Make sure to enforce strong password policies that make users either regularly update their passwords or communicate that they need to have work-specific passwords. Every user password on your network should be unique and every user should have their own credentials to access sensitive information.
- Know where sensitive information is stored—you’d be surprised how many businesses I’ve assessed that have no clue where all of their sensitive data is stored on network. Even when they say they do, there are usually unprotected folders holding sensitive info—including team member data!
One of the easiest ways to find out if your data is all getting protected and tracked, consider a free security assessment.
- Train your team to understand how to recognize scams—the African prince scams of the ‘90s are long gone. Hackers and scammers are getting all too good at exploiting your and your team’s emotions. They know what strikes a chord and how to get people to act.
Your IT Support team needs to keep your team informed when scams start popping up. With our large user base and client-focused service, the Zog team makes sure your team is kept in the loop on scams and cyberattacks hitting the Philly metro.
- Patch and secure your network—I’ve been talking about this point week in and week out. One of the easiest ways for hackers to steal your team’s identities is simply hacking directly into unpatched or under-protected networks and stealing employee information.
One of the most effective ways to protect your staff is by protecting your network. Security experts agree that the first step to doing this is through a 3rd party security assessment. As a service to the Philadelphia-area community, we are offering a free security analysis.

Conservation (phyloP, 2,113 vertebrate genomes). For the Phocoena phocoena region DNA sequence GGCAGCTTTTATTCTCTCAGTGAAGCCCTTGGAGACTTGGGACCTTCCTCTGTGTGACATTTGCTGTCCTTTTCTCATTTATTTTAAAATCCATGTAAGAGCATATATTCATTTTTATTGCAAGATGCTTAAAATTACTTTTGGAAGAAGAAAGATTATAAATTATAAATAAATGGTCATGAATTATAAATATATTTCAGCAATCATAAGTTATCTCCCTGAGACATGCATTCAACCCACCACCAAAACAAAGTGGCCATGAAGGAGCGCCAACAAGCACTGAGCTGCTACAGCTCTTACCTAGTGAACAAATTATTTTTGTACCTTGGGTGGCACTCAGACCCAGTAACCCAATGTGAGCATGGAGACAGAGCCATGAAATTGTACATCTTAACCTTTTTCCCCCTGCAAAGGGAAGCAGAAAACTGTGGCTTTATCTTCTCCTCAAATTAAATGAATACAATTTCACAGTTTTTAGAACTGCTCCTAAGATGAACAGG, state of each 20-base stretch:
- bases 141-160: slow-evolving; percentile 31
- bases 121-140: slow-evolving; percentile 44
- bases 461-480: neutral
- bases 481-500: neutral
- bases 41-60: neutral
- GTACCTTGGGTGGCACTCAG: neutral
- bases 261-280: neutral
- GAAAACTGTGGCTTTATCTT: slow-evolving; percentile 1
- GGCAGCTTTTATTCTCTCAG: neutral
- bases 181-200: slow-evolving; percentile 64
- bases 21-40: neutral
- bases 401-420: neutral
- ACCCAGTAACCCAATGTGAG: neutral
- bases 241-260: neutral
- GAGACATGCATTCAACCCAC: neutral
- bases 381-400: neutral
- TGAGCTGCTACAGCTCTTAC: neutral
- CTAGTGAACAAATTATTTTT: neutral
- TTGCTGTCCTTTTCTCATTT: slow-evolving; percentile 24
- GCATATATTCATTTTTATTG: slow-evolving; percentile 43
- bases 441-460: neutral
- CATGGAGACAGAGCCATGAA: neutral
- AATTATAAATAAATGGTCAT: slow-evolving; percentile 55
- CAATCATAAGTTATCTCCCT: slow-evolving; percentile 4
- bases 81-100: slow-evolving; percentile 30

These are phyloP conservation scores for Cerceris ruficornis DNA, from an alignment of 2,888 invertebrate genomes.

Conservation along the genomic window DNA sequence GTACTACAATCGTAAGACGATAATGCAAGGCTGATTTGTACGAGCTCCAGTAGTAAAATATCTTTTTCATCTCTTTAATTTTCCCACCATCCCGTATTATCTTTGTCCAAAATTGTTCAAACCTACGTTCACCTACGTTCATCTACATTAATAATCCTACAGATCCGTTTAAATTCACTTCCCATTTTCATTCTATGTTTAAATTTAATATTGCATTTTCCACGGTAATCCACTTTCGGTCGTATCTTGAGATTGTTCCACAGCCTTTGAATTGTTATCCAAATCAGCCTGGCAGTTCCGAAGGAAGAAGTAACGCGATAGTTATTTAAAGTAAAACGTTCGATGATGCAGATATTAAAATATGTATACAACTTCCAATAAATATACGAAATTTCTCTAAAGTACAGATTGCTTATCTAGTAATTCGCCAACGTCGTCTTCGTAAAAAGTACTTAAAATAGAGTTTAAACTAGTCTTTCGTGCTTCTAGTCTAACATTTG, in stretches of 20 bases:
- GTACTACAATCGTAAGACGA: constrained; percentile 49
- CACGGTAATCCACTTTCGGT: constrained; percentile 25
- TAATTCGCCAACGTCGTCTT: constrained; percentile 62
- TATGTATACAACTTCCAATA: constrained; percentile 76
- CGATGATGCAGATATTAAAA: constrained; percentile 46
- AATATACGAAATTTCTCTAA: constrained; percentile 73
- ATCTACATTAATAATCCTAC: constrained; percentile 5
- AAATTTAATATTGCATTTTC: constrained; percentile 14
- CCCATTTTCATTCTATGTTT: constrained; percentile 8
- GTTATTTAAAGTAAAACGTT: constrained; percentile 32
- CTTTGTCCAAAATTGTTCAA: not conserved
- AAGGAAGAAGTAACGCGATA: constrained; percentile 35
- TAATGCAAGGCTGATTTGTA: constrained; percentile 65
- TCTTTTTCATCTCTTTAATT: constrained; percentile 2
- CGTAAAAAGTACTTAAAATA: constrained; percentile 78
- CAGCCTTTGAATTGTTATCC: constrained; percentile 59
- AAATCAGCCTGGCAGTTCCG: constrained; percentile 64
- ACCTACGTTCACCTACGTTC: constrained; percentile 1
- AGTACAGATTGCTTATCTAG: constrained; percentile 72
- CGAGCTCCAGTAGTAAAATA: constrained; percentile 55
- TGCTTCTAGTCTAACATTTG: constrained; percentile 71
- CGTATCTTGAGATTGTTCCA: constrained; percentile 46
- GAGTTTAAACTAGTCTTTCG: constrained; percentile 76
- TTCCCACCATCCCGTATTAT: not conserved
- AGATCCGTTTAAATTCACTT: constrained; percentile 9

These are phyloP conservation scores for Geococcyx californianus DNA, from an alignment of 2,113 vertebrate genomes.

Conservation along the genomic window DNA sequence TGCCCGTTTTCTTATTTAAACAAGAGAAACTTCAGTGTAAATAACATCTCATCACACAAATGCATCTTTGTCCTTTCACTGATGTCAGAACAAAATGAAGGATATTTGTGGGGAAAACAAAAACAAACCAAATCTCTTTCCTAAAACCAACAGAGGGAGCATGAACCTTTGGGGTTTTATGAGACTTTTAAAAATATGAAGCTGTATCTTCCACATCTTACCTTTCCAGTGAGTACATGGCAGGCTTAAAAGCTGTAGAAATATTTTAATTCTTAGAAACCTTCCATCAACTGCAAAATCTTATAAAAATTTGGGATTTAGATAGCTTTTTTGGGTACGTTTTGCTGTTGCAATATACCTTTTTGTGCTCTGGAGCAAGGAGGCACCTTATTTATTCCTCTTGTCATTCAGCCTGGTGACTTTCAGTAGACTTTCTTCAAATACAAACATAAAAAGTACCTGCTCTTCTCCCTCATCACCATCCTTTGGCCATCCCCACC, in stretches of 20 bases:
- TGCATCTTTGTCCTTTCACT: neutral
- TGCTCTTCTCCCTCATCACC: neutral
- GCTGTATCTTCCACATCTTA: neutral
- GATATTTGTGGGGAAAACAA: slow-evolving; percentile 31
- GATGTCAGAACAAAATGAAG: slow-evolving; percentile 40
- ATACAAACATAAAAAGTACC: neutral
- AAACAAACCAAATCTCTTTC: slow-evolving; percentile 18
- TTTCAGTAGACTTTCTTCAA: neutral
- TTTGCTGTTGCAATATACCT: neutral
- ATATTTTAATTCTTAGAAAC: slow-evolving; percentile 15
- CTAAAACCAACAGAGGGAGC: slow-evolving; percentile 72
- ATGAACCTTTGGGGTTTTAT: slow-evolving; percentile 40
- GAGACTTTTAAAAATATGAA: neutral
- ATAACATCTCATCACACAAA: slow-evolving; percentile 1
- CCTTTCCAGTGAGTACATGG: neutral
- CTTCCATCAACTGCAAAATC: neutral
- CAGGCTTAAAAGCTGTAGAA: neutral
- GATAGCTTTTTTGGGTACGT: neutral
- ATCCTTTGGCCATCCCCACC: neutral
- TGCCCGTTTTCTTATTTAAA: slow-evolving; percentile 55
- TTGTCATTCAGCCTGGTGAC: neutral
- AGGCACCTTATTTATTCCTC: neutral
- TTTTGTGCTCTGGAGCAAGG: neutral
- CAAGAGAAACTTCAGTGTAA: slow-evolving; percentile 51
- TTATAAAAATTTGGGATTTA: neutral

- Understand which 3rd party vendors have sensitive information— almost always overlooked, 3rd party applications notoriously insecurely store team member data. Maybe you use 3rd party accounting platforms or HR software. The problem with putting your data in someone else’s hands is that you need to make sure the software apps you are using for business critical functions is secure and protecting your team’s information.
And even more, make sure your team members are taking counts on their personal information. Here are 3 tips for your employees to protect their identities:
- Limit exposure on social media accounts— one of the most common strategies for hackers to steal identities in 2018 is to stalk victims on social media, glean information from posts or mentions, and create fake identities in your team member’s names.
Protect your users by encouraging them not to overshare online. If they use their mother’s maiden name or your kid’s birthday as a security question to your bank account, should you let that info get out on social media? Probably not! Oversharing has gotten a lot of us in the deep end of identity theft in the past few years.
- Track financial accounts regularly—nowadays, it’s too risky to believe your banking institutions will detect and alert you to fraud. Make sure your team is looking at their financial data regularly (at least monthly) to ensure scammers aren’t exploiting their identities.
- Use two-factor authentication when possible—while we all want immediate easy access to our accounts, spending a little more effort on keeping access secure is a bit more important. When prompted to include a text message or phone call to verify a log in, opt in.
Keeping your team safe today is getting harder month after month. Are you sure you’re keeping your employees safe? Consider a FREE security assessment today.